Internet freedoms have taken a nose dive for the eighth year running, according to a report warning that authoritarian countries and populist leaders are exporting harmful attitudes and ideas around the world.
The US pro-democracy think tank Freedom House produces a report on internet freedoms each year. This year, it assessed 65 countries, and found freedoms had declined in 26 of them. Of the 19 that made improvements, most were only minor.
According to the report (PDF), the top-rated countries were Iceland and Estonia, with scores of 6 (the lower the better) and Canada, with a score of 15. They were followed by Germany (19), Australia (21) and the US – which slipped from a score of 21 to 22 thanks to repeals of net neutrality laws and a failure to reform sweeping surveillance rules. The UK was in the seventh spot, with a score of 23.
Unsurprisingly, China was the worst offender, with a score of 88 – and the report was at pains to emphasise the country's approach to censorship and surveillance was spreading across the world, saying it was "remak[ing] the world in its techno-dystopian image".
This year, Beijing took steps to propagate its model abroad by conducting large-scale trainings of foreign officials, providing technology to authoritarian governments, and demanding that international companies abide by its content regulations even when operating outside of China.
The country also established a new cybersecurity law this year, cracking down on attempts to circumvent the Great Firewall, as well as increasing its use of – and expertise in – surveillance technology.
Some large firms have acceded to Chinese demands. Delta, along with other airlines, listed Taiwan as part of China. Mercedes-Benz apologised for using a quote from the Dalai Lama on an Instagram ad.
China's demands – much like Russia's – that citizens' data is stored within its borders means "information can be accessed by security agencies", the report said – thus diminishing users' freedoms.
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It went on to say that China is encouraging other nations to follow in its footsteps, offering training to foreign governments and selling hardware and data analytics tools to governments with poor human rights records, which could also benefit Chinese spies.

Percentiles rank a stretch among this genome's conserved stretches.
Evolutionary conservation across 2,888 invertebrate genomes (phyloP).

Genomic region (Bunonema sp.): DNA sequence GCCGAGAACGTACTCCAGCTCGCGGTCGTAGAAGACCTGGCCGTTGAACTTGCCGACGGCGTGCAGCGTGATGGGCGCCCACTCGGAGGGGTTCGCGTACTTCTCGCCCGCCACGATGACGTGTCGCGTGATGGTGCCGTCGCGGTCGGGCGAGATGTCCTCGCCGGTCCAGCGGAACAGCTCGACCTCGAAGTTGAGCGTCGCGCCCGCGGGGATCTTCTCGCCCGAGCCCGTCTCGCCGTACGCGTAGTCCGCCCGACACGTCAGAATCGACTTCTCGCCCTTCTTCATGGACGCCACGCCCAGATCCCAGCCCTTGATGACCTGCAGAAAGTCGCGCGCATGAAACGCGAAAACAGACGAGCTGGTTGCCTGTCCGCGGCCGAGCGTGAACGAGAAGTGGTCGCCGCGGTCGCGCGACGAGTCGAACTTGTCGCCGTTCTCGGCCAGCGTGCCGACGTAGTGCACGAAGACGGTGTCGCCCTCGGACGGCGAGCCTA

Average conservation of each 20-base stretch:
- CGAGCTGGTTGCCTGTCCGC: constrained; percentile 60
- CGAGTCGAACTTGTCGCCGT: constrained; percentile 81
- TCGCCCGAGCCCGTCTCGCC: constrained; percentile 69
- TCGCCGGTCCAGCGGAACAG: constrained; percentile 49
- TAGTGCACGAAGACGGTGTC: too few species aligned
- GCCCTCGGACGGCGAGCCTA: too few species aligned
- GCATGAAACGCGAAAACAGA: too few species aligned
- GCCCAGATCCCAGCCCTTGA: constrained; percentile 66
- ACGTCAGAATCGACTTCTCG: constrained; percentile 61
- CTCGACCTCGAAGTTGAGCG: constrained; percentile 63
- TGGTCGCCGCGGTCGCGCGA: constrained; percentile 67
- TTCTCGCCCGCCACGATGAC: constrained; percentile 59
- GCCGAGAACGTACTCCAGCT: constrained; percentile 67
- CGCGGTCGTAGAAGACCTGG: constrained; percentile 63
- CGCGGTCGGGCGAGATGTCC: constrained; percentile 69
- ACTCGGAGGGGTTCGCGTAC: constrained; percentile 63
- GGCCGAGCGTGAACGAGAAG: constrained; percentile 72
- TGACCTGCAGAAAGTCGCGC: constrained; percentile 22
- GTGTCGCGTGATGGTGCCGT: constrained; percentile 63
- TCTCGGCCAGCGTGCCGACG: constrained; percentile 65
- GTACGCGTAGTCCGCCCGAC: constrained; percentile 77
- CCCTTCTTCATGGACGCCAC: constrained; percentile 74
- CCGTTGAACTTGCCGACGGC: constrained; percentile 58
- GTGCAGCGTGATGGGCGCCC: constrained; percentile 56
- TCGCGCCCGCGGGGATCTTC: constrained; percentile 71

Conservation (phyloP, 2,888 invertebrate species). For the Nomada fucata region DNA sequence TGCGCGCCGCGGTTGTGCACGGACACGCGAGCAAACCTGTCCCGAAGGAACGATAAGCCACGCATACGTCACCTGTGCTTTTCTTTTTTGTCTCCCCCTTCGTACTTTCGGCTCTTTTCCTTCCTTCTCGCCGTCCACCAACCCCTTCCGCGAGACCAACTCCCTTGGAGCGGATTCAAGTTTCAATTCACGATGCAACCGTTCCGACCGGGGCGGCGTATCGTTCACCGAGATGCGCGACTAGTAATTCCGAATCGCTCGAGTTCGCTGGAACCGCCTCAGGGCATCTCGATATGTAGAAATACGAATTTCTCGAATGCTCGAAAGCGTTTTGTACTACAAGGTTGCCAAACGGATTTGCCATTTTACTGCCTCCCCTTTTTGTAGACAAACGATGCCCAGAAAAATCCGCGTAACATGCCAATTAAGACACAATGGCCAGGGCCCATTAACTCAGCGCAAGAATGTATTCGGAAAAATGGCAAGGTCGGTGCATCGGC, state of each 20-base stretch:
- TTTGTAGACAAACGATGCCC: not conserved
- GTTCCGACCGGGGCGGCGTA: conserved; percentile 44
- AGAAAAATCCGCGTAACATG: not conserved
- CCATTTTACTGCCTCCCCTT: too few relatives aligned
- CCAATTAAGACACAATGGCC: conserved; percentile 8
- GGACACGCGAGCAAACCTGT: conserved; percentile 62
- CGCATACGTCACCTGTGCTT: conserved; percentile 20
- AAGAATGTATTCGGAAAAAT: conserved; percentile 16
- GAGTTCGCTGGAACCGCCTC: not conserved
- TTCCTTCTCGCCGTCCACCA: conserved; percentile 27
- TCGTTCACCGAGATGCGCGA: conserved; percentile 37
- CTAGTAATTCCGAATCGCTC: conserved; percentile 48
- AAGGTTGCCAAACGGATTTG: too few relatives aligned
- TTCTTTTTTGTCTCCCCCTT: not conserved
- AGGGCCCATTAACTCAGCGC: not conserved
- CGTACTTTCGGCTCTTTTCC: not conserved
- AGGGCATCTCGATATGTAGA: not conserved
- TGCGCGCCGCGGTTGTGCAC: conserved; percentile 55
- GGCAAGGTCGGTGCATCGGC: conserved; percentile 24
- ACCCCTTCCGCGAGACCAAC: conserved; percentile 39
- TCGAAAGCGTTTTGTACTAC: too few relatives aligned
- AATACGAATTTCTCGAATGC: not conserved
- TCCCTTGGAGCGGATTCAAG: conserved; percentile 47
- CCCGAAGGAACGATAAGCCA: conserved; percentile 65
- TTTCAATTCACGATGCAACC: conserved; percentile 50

"Digital authoritarianism is being promoted as a way for governments to control their citizens through technology, inverting the concept of the internet as an engine of human liberation," Freedom House said.
The report also claimed that, as China builds critical telecom infrastructure, data might become more accessible to the nation's intelligence agencies. These fears led the US to ban agencies from using certain Chinese products, including those of Huawei and ZTE.
But it isn't just China's attitudes and influence that is affecting worldwide internet freedoms: the "fake news" rhetoric – popularised by US president Donald Trump – is a handy hook for authoritarian governments to hang their regulatory hats on.
Seventeen governments are said to have approved or proposed laws restricting online media in the name of fighting fake news.
Countries including Egypt and Iran rewrote media laws so they apply to social media, and have used this to jail critics and block foreign media and communications services. Cambodia requires all websites to register with the government, which can impose jail sentences of up to two years for spreading fake news online.
But, the report added, "even democracies are at risk, as the fervor over 'fake news' threatens to propel overreaching restrictions on freedom of expression and the outsourcing of key censorship decisions to ill-equipped and often opaque tech companies."
Nonetheless, in the face of rapidly spreading online propaganda that is widely accepted to have been used by Russia to influence democratic votes, along with increasing amounts of illegal content, governments like Germany are looking to impose regulation.
Requiring tech giants to interpret and take action on statutes, though, risks damaging freedom of expression – and makes them arbiters over what is and isn't allowed online.
Meanwhile, governments are increasing surveillance – 18 countries did so this year, often without a boost in independent oversight – and are looking for ways to overcome technologies that stand in their way.
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The obvious example here is encryption. This summer, the Five Eyes alliance again made its desire to access potential intel on encrypted devices or services known, warning that if the tech companies didn't cooperate they could always legislate.
The report did have some positive words for governments, though, praising the introduction of the General Data Protection Regulation, while calling on all policymakers to follow suit.
GDPR is the most successful innovation in years to have sprung from the European tech sector in years. California has launched its own flavour, and China brought out non-binding privacy regs at the end of May.
Freedom House also recommended that governments include human rights safeguards on AI strategies, impose sanctions on tech companies that are involved in human rights abuses, and set aside funds for "internet freedom emergencies" such as internet shutdowns.
Tech firms are told to be transparent about content moderation, label potential bot accounts as such and conduct human rights impact assessments when entering new international markets – a move some staff at companies like Amazon or Microsoft might want to see expanded to contracts on their home turf. ®